Strategy #2: Create a Learning Contract With Each Student

Creating a mission statement is a crucial component for developing an environment that supports a learning community. In addition, the creation of a Student Learning Contract for each student will support the learning Community as it links to and amplifies values expressed in the mission statement

For instance if one of the values is accountability, the student’s learning contract would specify how the student plans to be accountable for his or her learning within the community. Here's an example of a learning contract that may be used for the STEP Research Project.



The contract is signed by the student and instructor and maintained in the individual’s electronic/paper file.

Contracts may be used to keep students academically motivated and on track.

The following link provides more information about the benefits of creating a learning contract.


Lesson 3: Establishing the Learning Community

The previous lessons have addressed establishing an environment for the learning community to thrive. The role of the instructor as a facilitator, learner and leader for the community has been presented. In addition, an opportunity to reflect and consider one's educational philosophy as expressed through the individual mission statement was discussed. Now its time to determine which electronic tool will be used to support the collaborative processes involved in writing the research paper.

A tool is required that will allow for collaboration between students. A word processor does not offer this kind of functionality. After conducting research, I have come to the conclusion that the wiki is the best tool for sustaining a learning community.

The wiki creates a perfect environment for the union of the required technology for the assignment with the social and higher order critical thinking skills necessary to perform the project.

According to West & West (2009). Students working in a wiki are "learning in a digital commons" (p. 23) where as a community they share ideas and construct knowledge. This calls for four key behaviors:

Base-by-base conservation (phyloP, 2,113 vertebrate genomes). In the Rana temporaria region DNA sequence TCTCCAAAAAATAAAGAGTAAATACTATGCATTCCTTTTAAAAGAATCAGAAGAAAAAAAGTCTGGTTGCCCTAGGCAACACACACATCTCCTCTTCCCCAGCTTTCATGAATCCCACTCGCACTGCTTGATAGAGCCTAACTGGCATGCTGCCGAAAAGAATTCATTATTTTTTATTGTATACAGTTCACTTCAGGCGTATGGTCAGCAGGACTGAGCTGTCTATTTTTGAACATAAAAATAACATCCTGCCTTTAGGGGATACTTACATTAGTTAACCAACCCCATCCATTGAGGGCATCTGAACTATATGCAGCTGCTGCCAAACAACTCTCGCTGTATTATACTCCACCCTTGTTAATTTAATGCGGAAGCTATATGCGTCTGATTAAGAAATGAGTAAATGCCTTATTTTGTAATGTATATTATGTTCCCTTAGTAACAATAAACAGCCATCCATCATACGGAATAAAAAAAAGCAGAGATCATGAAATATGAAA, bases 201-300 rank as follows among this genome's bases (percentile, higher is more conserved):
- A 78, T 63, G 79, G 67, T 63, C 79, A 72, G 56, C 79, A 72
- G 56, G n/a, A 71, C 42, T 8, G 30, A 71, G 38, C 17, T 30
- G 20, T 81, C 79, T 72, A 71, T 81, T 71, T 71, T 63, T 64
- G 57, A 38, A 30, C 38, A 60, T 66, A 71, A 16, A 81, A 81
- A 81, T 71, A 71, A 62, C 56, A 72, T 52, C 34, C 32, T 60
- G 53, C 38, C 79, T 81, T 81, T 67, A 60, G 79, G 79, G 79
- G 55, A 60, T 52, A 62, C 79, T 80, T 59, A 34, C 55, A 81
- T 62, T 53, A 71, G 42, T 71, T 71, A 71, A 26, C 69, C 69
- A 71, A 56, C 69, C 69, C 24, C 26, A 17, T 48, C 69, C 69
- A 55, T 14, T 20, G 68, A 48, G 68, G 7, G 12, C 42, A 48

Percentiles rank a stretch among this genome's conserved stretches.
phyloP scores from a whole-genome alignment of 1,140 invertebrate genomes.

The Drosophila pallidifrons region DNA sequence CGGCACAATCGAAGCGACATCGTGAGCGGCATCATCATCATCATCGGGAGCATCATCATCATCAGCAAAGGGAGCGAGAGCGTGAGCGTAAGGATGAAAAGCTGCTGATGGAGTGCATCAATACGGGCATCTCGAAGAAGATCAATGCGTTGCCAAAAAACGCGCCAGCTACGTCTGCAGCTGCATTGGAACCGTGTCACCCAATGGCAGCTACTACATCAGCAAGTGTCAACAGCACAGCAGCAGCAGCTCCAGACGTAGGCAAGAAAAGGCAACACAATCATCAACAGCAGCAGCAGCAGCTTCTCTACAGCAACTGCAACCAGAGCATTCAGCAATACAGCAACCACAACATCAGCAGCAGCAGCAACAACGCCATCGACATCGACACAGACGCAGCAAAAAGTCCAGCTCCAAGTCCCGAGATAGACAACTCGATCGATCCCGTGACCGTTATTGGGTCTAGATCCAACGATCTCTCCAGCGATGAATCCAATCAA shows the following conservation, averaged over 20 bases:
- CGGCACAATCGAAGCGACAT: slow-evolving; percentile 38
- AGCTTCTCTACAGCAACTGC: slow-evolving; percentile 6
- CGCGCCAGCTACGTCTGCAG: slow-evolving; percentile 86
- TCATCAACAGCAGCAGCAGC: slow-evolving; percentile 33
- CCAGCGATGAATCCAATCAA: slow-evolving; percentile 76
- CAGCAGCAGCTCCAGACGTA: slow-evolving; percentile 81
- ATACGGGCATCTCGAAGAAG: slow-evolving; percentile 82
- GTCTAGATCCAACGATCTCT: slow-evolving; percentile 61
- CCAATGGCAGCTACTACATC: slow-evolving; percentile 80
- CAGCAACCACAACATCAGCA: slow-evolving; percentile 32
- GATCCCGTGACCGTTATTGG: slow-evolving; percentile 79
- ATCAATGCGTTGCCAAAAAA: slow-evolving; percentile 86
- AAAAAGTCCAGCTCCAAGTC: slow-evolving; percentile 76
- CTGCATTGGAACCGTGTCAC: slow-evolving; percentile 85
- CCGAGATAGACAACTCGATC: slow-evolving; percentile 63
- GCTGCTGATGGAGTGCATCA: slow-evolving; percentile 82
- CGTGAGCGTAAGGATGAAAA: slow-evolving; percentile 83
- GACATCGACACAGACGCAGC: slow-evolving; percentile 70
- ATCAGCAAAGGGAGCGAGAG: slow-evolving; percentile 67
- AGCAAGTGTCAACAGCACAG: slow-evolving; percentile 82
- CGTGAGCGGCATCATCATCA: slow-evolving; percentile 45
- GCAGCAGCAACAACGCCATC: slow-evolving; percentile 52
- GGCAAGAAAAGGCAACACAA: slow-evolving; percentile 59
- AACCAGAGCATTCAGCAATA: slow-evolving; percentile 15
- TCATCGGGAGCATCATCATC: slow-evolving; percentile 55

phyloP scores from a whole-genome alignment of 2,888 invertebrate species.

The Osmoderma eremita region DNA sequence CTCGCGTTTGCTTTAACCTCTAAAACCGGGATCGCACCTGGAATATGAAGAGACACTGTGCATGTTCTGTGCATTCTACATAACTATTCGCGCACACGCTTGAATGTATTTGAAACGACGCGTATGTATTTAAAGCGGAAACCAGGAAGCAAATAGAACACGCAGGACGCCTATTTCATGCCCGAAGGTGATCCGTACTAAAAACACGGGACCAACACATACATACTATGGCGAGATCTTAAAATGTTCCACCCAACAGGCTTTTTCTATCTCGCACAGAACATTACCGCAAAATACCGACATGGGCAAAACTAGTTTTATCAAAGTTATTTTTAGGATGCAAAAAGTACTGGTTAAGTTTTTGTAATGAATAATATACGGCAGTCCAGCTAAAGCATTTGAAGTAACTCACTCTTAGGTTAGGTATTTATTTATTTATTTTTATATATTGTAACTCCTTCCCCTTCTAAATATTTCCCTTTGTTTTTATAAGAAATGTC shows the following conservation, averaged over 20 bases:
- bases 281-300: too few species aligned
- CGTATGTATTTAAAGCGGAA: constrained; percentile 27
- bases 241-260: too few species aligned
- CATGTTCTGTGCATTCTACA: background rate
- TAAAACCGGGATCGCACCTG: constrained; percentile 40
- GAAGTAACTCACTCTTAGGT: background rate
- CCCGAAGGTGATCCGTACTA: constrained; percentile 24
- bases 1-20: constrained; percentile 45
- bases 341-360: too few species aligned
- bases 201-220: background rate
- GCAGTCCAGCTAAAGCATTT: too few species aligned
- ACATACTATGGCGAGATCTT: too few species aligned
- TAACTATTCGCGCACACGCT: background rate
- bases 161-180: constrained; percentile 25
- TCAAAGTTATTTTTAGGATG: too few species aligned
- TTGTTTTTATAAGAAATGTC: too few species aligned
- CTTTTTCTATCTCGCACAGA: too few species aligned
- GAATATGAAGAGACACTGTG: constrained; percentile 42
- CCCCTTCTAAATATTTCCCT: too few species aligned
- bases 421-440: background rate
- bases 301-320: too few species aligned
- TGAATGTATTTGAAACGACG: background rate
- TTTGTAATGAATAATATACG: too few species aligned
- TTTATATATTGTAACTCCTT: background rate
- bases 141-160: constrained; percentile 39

• Being Open - Work produced by the students is open to the scrutiny of others. This means that the student should be prepared to receive and make use of constructive criticism. In addition, the student should be open to a "relinquishing of the self and an appreciation for networking, diversity and new ideas, and alternative approaches to learning and solving problems" (West & West, 2009, p. 23).
  • Peering - "Peering is based on seeking out and assembling the right talents, information and resources needed to get a job done" (West & West, 2009, p. 23).
  • Sharing - Resources belong to everyone in the community of learners, "no one person is individually responsible for any of the outcomes. Ideas are shared. Goals are shared" (West & West, 2009, p. 23).
  • Acting Globally - The ability to work toward learning that is relevant and meaningful as its outcomes have the potentially to positively impact a problematic issue in a part of the world.

Wiki's are also appeal to Millennial students because many of its technological features are familiar to them. These features include:

  • The ability to remain 'connected' to others as information is rapidly shared.
  • The ability to receive immediate feedback from via the wiki

In addition to facilitating the growth of social skills, using a wiki results in the development of:

  • Critical thinking skills as students become engaged in authentic assignments. West & West (2009), describe this kind of learning as experiential.

So Which Wiki Should I Use?

There are several kinds of wiki's that are available. Some of the more popular wiki web sites are:

  • docs.google.com
  • WikiSpaces.com
  • sites.google.com
  • Media Wiki.com
  • MojoMojo.org
  • PmWiki.org

Although all of the wiki sites listed above are great, WikiSpaces is extremely easy to use. I would recommend this wiki service due to its user friendly interface which resembles a word processing environment.

Please watch the following YouTube How to Create a Wiki Using Wiki Spaces

What Should Be Included?

Deciding which wiki to use is a great start, however it is crucial to consider how the site will be organized. So, follow the instruction below and.....

Click here to see how a wiki research paper project could be set up


Just as the colors, and 'feel' of websites vary so do the perspectives concerning how a wiki should be organized. You will be glad to know that West & West (2009), have set forth in clear terms the factors that teachers should consider and implement when constructing a wiki for a collaborative project. Read the article thumbnail|Guidelines to follow when setting up a collaborative wiki project


After reading and viewing a sample wiki website, how would you go about organizing your site? Which criteria would you employ to form teams?

Which strategies would you implement to maintain an open learning community?

Please write your response on the discussion tab.

Continue to the next lesson Unit 2: Grammar Building

Home Page: Together Step by STEP: A Collaborative Approach for Writing a Research Paper
Preface: Brenda Rhyne Portfolio

Unit 2: Grammar Building   Unit 3: Search   Unit 4: Transpose   Unit 5: Extract   Unit 6: Prepare